Hi all! I am new to this group and gained awareness just a few days ago from a friend. I’d like to share my daughter Mollie with you. She is the coolest girl I know! She is an amazing judge of character and has mastered the ability to get her point across without the use of words. While I am truly fond of Mollie and all of her ways, I would move mountains to take away her seizures. She began having seizures at 2 months of age and we too have tried an arsenal of medications, the diet and surgery as means of seizure control.
This is our daughter, Annie. Annie started having Infantile Spasms, a devastating form of childhood epilepsy, when she was six months old. The constant seizure activity that occurred in her brain during this time of infancy has left her with many physical and intellectual challenges, as well as autistic-like behaviors. At nine years old, she has now gradually developed into, what doctors refer to as, intractable generalized epilepsy.
Allie is a year and a half and suffers from Dravet Syndrome. Her seizures started at 4 months of age, and she had weekly seizures averaging 25 minutes in length, the longest being an hour long, until she started the ketogenic diet at only 11 months old. She had a g-tube surgically placed at 7 months old due to medications taking away her appetite. Her medications also cause her low muscle tone, causing her to be developmentally delayed. She has never slept a full night. She had some seizure freedom after starting the diet, but her seizures have started back up, and she has developed new ones.
This is Jason. He was born happy and healthy near Williamsport, PA. He began seizing after he turned 2. Mildly at first, then by age 3 he was seizing up to 60 times a day! He lost his ability to walk and his speech became unintelligible. He would try to take a couple steps and suddenly lose all his muscle tone and fall flat on his face! This is called an atonic or drop seizure. He was diagnosed with Lennox-Gastaut syndrome. He had to wear a helmet for protection for 6 years! No more running and climbing up into his tree fort.
At 9 months old, three days before Christmas, Ryan was diagnosed with infantile spasms. Infantile spasms is a catastrophic form of epilepsy that typically results in severe developmental delays. Ryan had hundreds of seizures a day. He was admitted to CHOP for three days for numerous tests and to teach me how to administer the injections required for his medication, ACTH. ACTH is usually the first medication tried for infantile spasms. A typical course administered over a few weeks costs over $150,000.
Nathan is a lovable, energetic seven year-old boy who loves church, music, school, and Super Mario Brothers. He brings a smile to everyone he meets. Nathan had his first seizure when he was two weeks old and has been struggling with epilepsy ever since.
We have lost count of the number of anti-convulsant medications he has been on, none of which have been able to control the seizures. Nathan has been diagnosed with “Intractable Epilepsy” and “Mild Mental Retardation”. His cognitive ability has not advanced past that of a four year-old boy.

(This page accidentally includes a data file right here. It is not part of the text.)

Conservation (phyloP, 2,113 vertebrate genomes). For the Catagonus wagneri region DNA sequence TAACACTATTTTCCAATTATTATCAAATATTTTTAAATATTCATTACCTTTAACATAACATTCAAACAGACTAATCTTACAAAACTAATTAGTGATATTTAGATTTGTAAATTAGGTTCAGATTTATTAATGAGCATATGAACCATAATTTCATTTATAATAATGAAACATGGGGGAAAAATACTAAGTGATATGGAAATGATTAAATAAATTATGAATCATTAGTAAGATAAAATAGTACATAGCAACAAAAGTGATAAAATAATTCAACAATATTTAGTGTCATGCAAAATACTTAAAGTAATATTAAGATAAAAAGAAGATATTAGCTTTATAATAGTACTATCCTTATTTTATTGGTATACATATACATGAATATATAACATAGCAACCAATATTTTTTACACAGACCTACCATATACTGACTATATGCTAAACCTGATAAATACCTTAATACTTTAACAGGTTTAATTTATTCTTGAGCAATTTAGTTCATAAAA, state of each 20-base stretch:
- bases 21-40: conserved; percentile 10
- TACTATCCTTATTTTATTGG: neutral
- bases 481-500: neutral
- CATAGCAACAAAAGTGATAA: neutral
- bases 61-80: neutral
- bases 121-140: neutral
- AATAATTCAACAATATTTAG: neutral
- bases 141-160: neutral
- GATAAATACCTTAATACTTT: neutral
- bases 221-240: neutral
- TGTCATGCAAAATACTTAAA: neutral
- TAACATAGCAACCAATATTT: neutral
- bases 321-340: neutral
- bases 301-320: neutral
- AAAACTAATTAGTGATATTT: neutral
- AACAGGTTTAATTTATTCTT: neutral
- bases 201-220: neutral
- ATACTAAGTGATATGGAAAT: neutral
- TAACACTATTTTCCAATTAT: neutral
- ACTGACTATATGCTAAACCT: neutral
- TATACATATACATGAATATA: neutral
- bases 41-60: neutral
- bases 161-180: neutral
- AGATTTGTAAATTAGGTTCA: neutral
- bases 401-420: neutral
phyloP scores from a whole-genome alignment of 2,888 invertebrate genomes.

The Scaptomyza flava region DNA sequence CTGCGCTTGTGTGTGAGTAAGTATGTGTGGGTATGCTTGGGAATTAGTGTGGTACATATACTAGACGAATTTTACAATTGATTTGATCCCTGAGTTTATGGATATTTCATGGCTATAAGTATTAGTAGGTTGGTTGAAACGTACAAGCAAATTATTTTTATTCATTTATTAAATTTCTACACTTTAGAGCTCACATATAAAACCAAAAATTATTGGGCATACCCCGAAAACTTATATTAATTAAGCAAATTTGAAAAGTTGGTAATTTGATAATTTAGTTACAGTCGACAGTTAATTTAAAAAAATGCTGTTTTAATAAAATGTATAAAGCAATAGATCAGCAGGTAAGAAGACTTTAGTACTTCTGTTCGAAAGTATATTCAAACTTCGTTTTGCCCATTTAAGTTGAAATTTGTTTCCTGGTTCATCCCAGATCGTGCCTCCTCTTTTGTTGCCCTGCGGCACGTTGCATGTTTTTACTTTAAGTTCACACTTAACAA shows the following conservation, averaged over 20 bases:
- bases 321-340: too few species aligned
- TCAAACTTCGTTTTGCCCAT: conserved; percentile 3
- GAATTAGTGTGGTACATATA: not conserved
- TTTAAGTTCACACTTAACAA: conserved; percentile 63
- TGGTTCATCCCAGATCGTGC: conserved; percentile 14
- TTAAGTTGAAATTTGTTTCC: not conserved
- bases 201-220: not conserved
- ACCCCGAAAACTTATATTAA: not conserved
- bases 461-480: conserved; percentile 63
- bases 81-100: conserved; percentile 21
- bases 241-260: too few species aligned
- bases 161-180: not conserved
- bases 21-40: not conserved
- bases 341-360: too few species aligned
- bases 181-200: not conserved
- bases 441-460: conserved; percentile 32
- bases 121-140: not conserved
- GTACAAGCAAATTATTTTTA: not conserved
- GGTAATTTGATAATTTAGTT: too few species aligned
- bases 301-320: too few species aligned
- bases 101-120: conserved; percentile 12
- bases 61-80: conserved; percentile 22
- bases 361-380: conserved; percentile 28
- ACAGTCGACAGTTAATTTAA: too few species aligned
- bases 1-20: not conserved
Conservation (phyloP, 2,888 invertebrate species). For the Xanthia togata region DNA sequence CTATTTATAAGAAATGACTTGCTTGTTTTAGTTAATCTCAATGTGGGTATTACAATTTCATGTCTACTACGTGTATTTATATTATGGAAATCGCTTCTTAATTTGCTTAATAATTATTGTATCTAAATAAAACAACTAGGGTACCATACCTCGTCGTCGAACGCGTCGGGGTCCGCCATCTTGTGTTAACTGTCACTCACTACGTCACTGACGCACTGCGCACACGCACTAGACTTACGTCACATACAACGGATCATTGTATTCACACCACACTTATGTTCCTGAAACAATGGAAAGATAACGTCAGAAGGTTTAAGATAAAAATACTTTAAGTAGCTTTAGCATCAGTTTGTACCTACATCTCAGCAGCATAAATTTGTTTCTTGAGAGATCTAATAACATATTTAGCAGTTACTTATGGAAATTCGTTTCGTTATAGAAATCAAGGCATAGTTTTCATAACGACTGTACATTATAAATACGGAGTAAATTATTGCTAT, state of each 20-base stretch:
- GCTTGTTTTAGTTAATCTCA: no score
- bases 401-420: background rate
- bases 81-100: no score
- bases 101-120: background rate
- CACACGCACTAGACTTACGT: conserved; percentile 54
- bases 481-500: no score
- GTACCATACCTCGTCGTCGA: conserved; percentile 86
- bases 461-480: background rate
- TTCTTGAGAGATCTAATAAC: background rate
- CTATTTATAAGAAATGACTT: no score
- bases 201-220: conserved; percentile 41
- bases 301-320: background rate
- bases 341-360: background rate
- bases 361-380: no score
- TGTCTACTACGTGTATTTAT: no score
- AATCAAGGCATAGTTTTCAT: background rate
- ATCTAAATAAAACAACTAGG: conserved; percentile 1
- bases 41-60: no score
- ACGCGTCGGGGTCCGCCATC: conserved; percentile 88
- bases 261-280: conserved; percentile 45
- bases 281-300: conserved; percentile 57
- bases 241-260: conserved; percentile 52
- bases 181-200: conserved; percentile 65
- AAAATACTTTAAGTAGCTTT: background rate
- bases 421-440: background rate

Thank you for letting me join this fantastic group! I have been looking for an organization such as this for almost three years. My family moved back to Lancaster from Colorado for my son Adam who has intractable epilepsy. I know what everyone is thinking, “why?” Here’s Adam’s story. He was born a happy and healthy little man until he turned five. One fateful October morning I was driving and looked in my rearview mirror to the horror of him having his first seizure. I thought he was dying. In a panic I rushed him to urgent care, we were one block away. By the time I got there, he was postictal.
At 14 months of age Michael had 10+ words, played interactive games, and was actually far ahead of his peers with regard to gross motor development. The he got his 15 month shots. Within less than 18 hours he was a totally different child. He stopped communicating with us, he cried constantly, and instead of looking at us, it was as though he looked right through us. Even his eyes changed color. As you can see from this picture, they had been the most brilliant shade of blue, but they turned grey.
My name is Diana Briggs. I’m blessed to be the mother of Ryan who is now 13 years old. Ryan suffered an Anoxic event at birth that resulted in multiple disabilities. Ryan has been diagnosed with Hypoxic Ischemic Encepholopothy,C.P., M.R., and Epilepsy.Ryan has seizures everyday. on a good day he has approximately 100 tonic clonic, simple partial, and complex partial seizures.On a bad day we’ve charted over 400. We have tried over 10 conventional medications to control his seizures.
Our son Scottie is 28 years old and suffers from Dravet syndrome, one of the catastrophic epilepsy syndromes. He developed seizures at 17 months old and has been uncontrolled for more than 25 year despite being on over 25 medications, vagus nerve stimulator and ketogenic diet. He had been seen at some of the best Children’s Hospital of Pa. University of Pennsylvania, Johns Hopkins . He is currently on 3 seizure medications that do little to control his seizures. Over the years he has suffered more than anyone should have to suffer in their lifetime.